Big Red – New Zealand’s endangered Pōhutukawa

Tuesday, 4 July 2017

In 2003 Rotorua Museum opened their exhibition called Big Red – celebrating the pōhutukawa. It marked 11 years of Project Crimson, a community-based project to save the endangered tree. Back then the main dangers for the pōhutukawa were possums and humans. Today Project Crimson is 27 years old, and there is a new threat to the pōhutukawa – Myrtle rust.

Click here to find out what Myrtle rust looks like and what to do if you find it.

The pōhutukawa is part of the Myrtle genus, which includes rātā, mānuka, kānuka, as well as gum trees, bottlebrushes and feijoas. Pōhutukawa grow naturally in coastal regions, but we are lucky in Rotorua as here and Taupō are the only places in New Zealand where they occur naturally inland[1].

Ella Spicer, Puriri and pohutukawa trees, Parua Bay, 1926. Rotorua Museum Te Whare Taonga o Te Arawa (1986.09.05)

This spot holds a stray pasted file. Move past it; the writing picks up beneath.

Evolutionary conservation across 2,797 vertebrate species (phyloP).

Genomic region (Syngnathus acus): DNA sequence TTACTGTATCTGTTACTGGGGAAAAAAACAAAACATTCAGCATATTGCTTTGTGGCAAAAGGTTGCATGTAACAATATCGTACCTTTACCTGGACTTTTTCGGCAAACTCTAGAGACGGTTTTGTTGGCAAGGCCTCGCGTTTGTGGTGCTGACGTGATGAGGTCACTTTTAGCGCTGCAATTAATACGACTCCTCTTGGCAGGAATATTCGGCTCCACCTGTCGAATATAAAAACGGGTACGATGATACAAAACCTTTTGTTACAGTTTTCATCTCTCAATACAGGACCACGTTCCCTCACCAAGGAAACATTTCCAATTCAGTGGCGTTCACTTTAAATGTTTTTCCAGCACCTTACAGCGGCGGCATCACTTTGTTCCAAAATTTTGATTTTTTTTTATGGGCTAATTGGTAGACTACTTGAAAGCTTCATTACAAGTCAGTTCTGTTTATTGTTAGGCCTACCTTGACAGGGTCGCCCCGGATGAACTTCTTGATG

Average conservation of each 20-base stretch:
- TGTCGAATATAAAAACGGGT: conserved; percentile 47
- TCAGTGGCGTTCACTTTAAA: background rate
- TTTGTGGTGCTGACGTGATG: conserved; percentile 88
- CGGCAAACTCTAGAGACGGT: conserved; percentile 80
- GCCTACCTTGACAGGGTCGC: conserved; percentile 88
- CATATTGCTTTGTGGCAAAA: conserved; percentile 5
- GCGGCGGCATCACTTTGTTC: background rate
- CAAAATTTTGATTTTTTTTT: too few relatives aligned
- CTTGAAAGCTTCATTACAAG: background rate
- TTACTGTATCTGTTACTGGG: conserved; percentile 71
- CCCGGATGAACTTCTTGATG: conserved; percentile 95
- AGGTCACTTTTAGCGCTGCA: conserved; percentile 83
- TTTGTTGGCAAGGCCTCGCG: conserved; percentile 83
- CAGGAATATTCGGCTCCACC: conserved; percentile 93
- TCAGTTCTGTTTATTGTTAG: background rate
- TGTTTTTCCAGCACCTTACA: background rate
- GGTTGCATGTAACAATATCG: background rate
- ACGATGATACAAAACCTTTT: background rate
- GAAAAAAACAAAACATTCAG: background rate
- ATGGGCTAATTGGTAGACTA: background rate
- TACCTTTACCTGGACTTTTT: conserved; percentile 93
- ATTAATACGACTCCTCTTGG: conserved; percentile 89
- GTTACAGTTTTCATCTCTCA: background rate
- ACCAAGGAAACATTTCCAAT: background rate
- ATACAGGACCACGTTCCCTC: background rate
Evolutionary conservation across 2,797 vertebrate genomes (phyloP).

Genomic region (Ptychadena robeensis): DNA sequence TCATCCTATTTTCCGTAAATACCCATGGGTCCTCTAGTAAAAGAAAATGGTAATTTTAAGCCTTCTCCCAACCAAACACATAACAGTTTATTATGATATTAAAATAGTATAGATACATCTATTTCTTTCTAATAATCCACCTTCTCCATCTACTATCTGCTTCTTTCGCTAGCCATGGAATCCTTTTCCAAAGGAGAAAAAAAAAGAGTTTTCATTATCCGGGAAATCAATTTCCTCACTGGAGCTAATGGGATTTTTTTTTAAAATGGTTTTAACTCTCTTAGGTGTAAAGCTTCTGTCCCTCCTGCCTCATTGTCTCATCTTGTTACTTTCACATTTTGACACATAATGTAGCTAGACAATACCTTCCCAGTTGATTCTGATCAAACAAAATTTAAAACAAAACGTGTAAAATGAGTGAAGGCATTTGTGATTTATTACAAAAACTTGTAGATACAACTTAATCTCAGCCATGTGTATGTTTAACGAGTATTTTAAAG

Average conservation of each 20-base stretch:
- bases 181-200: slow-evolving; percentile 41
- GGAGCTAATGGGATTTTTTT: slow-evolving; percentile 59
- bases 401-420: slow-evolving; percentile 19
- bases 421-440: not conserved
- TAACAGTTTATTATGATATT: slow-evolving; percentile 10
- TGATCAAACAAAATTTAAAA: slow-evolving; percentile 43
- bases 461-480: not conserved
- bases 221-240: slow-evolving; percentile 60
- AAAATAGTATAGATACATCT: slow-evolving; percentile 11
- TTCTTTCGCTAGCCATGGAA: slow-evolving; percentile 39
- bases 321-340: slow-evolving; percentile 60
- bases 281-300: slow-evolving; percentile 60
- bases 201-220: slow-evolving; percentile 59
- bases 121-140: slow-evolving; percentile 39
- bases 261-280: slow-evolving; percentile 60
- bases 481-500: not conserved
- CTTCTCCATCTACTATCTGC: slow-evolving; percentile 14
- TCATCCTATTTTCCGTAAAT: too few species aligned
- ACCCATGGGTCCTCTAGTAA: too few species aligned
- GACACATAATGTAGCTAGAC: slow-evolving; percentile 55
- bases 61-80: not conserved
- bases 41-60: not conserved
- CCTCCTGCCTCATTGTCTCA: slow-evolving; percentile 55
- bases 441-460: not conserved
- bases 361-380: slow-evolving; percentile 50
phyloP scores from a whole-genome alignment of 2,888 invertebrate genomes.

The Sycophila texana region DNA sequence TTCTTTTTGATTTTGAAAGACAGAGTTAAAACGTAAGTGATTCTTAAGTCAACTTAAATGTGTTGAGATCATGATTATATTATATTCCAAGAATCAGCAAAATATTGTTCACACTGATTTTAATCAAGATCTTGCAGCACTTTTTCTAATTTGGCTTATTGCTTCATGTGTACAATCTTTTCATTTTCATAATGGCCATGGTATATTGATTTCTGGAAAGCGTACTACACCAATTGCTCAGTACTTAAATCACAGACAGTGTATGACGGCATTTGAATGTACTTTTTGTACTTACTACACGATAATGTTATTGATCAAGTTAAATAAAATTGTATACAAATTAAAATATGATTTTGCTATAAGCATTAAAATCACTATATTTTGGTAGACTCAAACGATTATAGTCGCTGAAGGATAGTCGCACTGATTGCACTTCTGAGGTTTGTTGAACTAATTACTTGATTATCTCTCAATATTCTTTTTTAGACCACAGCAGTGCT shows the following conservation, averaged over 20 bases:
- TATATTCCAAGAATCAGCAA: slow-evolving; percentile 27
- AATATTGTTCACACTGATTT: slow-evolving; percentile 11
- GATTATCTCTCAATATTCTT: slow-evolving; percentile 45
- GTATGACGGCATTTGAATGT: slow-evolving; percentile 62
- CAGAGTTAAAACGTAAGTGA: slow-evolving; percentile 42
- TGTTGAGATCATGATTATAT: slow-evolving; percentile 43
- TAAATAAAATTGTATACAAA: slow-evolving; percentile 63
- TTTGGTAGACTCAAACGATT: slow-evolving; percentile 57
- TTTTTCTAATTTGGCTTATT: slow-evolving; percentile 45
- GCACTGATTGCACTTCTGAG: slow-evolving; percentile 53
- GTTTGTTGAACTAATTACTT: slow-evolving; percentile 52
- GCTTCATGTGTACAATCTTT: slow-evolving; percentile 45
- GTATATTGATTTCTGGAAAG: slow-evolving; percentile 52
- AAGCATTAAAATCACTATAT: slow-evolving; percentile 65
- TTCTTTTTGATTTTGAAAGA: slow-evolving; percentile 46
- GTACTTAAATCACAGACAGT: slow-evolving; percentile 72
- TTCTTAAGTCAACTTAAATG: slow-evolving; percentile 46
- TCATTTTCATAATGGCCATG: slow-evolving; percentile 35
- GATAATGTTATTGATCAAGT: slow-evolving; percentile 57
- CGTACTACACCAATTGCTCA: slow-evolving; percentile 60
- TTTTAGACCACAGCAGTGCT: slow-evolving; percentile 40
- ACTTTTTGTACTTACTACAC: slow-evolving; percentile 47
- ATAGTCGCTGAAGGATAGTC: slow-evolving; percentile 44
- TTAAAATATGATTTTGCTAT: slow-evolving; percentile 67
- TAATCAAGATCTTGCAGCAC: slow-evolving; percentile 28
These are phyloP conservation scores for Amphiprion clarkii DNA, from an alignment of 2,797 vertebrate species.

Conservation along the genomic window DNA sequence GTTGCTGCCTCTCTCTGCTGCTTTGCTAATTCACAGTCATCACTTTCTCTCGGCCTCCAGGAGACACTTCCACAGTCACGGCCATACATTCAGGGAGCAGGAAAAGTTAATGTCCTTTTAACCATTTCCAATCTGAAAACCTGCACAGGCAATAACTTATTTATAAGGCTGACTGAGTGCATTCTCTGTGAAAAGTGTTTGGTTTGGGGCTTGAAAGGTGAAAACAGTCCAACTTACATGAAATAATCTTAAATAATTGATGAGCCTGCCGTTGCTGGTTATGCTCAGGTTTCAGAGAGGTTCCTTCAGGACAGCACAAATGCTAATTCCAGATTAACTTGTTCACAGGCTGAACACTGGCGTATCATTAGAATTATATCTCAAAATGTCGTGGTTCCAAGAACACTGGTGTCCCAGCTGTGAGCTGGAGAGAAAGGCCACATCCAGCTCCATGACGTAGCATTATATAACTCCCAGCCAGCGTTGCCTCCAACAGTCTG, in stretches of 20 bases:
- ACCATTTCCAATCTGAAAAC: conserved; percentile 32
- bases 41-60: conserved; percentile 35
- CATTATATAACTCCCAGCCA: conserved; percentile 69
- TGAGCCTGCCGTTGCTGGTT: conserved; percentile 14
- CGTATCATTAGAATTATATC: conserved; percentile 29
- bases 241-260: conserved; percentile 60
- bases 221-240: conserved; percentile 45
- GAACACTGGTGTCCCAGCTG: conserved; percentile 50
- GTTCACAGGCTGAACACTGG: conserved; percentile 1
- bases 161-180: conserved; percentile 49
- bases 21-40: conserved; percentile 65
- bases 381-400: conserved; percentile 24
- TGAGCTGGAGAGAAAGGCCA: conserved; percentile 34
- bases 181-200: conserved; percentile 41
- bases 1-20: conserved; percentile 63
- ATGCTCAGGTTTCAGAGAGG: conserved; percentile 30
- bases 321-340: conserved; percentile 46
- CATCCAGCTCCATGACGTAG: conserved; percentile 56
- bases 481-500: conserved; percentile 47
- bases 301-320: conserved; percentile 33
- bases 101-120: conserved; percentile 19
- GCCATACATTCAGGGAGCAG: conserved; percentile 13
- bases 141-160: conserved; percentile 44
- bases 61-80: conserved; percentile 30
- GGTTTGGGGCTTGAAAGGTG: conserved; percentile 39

One of the projects undertaken by Project Crimson was a series of ‘Crimson Trails’ for people to drive and experience the true splendour of pōhutukawa, especially in the summer season. These included the Rotorua Lakes Trail

Pohutukawa tree growth at coastal location, 1980s, New Zealand, by Eric Lee-Johnson. Purchased 1997 with New Zealand Lottery Grants Board funds. © Te Papa. CC BY-NC-ND licence. Te Papa (CT.013575)

The pōhutukawa is a national symbol of great significance to both European and Māori. It appears in many Māori legends including the Arawa story of Tauninihi who saw the red-fringed coast when he arrived from Hawaiki. Assuming that better plumage awaited him, he threw his red feather head-dress in the sea, only to be disappointed when he realised that the distant ‘plumage’ was blossom[2]. To many New Zealanders the pōhutukawa symbolises long hot summers at the beach and many recognise it as the Kiwi Christmas Tree.

The pōhutukawa has long been an inspiration to artists, photographers, poets and writers. The works shown here are from the Rotorua Museum collection.

Help save the iconic pōhutukawa – be vigilant and look out for Myrtle rust.


Rosemary Deane


[1] “Metrosideros excelsa”, from New Zealand Plant Conservation Network Website, accessed 7 June 2017,
[2] “He Aha Oti i te Ingoa M?ori What's in a Maori Name?,” Te Ao Hou No. 71 (1973): 16, accessed 7 June 2017

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